Zika virus is a disease that is transmitted through mosquito bites. It can also be sexually transmitted or passed from a pregnant woman to her fetus. Zika was first discovered in 1947 and was named after the Zika forest where it was found in Uganda, Africa. Outbreaks of Zika have been reported in Mexico, Africa, Asia, the Pacific Islands, the Caribbean, Central America, and South America. From January through April of 2017 over 5,000 cases of Zika virus have been reported in the United States. Most of these cases are from travelers returning from affected areas, but local mosquito-born transmission has occurred in areas of Florida and Texas.
Most people infected with Zika virus have no symptoms at all. If a person does have symptoms they are generally mild and include fever, rash, headache, joint pain, red eyes, and muscle pain. Symptoms generally last several days to a week, and then resolve. In rare cases Zika virus is associated with a serious and reversible condition of the nervous system called Guillain-Barre syndrome. The great danger of Zika virus is in pregnant women. Zika virus can be passed from a pregnant woman to her fetus, and is linked to severe birth defects of the brain.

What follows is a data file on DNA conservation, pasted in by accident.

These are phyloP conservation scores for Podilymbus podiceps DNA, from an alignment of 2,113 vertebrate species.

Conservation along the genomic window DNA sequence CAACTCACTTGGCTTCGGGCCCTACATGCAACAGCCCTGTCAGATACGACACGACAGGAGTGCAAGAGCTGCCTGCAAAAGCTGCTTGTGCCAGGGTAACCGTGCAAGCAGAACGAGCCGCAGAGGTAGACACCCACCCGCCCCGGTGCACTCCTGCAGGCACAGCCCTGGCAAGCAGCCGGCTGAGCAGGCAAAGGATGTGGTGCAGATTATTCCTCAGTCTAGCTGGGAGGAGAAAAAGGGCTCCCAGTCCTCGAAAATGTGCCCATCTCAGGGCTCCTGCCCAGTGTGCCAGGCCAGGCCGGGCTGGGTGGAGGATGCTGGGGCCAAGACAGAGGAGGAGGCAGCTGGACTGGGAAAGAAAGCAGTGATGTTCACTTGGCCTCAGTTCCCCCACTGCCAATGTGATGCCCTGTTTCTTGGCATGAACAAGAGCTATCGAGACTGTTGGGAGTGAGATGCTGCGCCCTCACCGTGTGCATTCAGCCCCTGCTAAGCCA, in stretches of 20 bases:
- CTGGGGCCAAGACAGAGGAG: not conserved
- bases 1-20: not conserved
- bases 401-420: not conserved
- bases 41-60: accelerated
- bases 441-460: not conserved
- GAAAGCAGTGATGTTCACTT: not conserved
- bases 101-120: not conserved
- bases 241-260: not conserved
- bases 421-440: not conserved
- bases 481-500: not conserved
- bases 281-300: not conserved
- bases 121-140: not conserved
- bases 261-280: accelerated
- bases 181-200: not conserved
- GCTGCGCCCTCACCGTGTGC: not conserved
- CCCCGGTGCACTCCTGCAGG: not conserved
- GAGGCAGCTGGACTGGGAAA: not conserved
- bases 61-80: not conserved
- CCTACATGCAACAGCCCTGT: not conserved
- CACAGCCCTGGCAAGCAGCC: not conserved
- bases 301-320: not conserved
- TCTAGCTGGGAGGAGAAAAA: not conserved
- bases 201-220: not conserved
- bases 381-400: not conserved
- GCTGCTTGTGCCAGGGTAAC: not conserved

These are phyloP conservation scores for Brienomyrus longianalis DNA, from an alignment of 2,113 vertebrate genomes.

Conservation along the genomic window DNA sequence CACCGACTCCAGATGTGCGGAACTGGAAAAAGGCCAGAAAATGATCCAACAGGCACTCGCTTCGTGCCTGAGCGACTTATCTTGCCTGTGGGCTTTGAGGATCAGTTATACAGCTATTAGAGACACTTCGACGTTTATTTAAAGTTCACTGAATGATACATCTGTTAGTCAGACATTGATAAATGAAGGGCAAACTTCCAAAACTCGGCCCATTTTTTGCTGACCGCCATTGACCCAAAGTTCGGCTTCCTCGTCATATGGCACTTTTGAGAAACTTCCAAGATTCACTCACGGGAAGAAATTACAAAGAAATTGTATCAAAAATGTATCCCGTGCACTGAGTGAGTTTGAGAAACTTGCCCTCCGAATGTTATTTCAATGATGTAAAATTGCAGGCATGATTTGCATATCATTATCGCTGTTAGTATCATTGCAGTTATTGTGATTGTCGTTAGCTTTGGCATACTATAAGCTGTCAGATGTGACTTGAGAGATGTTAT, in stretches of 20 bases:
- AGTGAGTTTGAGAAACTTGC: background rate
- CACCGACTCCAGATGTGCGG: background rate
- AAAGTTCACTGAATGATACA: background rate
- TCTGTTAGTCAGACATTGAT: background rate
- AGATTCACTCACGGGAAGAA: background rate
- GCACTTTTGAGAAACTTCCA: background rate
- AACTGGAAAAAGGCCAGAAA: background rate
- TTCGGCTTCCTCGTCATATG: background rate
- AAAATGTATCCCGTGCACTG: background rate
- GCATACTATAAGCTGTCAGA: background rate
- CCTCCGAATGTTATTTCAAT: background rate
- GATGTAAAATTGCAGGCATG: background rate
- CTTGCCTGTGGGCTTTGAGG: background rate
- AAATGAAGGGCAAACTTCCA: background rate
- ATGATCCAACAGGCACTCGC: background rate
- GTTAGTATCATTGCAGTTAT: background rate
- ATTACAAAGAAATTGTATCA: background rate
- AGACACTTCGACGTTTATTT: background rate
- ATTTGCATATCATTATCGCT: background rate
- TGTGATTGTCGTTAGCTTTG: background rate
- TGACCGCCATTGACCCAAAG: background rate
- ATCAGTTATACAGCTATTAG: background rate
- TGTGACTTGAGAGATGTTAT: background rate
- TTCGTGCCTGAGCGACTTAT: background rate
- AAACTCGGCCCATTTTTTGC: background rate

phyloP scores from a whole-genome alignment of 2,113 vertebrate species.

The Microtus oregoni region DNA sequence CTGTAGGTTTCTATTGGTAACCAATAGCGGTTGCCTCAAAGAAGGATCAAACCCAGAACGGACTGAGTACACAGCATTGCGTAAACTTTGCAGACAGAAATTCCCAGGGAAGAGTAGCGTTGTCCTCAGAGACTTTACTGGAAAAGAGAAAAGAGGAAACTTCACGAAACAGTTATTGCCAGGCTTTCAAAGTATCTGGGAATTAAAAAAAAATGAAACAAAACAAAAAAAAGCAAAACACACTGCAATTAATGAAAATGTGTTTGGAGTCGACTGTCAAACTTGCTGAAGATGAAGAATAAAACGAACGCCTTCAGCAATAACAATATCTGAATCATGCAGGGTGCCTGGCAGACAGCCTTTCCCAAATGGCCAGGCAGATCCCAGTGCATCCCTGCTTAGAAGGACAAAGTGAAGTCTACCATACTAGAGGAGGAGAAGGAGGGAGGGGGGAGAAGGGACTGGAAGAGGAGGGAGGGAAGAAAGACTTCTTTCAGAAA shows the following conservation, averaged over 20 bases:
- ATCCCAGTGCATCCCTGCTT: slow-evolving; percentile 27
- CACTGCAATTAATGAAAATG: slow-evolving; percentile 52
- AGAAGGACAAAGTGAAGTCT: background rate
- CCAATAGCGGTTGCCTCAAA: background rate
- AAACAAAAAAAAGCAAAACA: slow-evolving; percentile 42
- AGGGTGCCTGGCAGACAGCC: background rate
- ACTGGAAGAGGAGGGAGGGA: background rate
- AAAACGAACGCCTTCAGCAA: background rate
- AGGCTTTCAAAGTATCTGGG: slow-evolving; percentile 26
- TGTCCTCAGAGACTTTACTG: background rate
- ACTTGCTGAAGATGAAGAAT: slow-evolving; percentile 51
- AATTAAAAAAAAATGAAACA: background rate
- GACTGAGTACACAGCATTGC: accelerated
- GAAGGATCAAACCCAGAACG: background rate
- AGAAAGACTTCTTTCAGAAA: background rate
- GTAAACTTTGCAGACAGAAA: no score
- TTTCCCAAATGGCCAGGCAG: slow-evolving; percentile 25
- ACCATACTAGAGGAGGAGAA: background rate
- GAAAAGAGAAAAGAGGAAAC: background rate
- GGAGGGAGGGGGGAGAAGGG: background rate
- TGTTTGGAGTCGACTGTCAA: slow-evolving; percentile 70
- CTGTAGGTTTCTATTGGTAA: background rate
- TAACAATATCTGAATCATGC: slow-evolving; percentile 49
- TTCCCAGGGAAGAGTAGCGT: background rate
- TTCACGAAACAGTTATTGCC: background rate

At present there is no vaccine to prevent Zika infection. Prevention strategies are targeted at insect precautions such as wearing long sleeved shirts and long pants. Clothing can be treated with permethrin to repel insects, and repellants such as DEET, picaridin, IR3535, or oil of lemon eucalyptus should be used on any exposed skin while in Zika areas. The Centers for Disease Control and Prevention (CDC) advises that pregnant women do not travel to an area where there is a risk of Zika virus infection. At Arcadia Physician’s Travel Clinic we are continually reviewing the latest data on Zika transmission, and will provide you with the information you need to travel safely.
Here is a link to the CDC website that provides more information on Zika virus.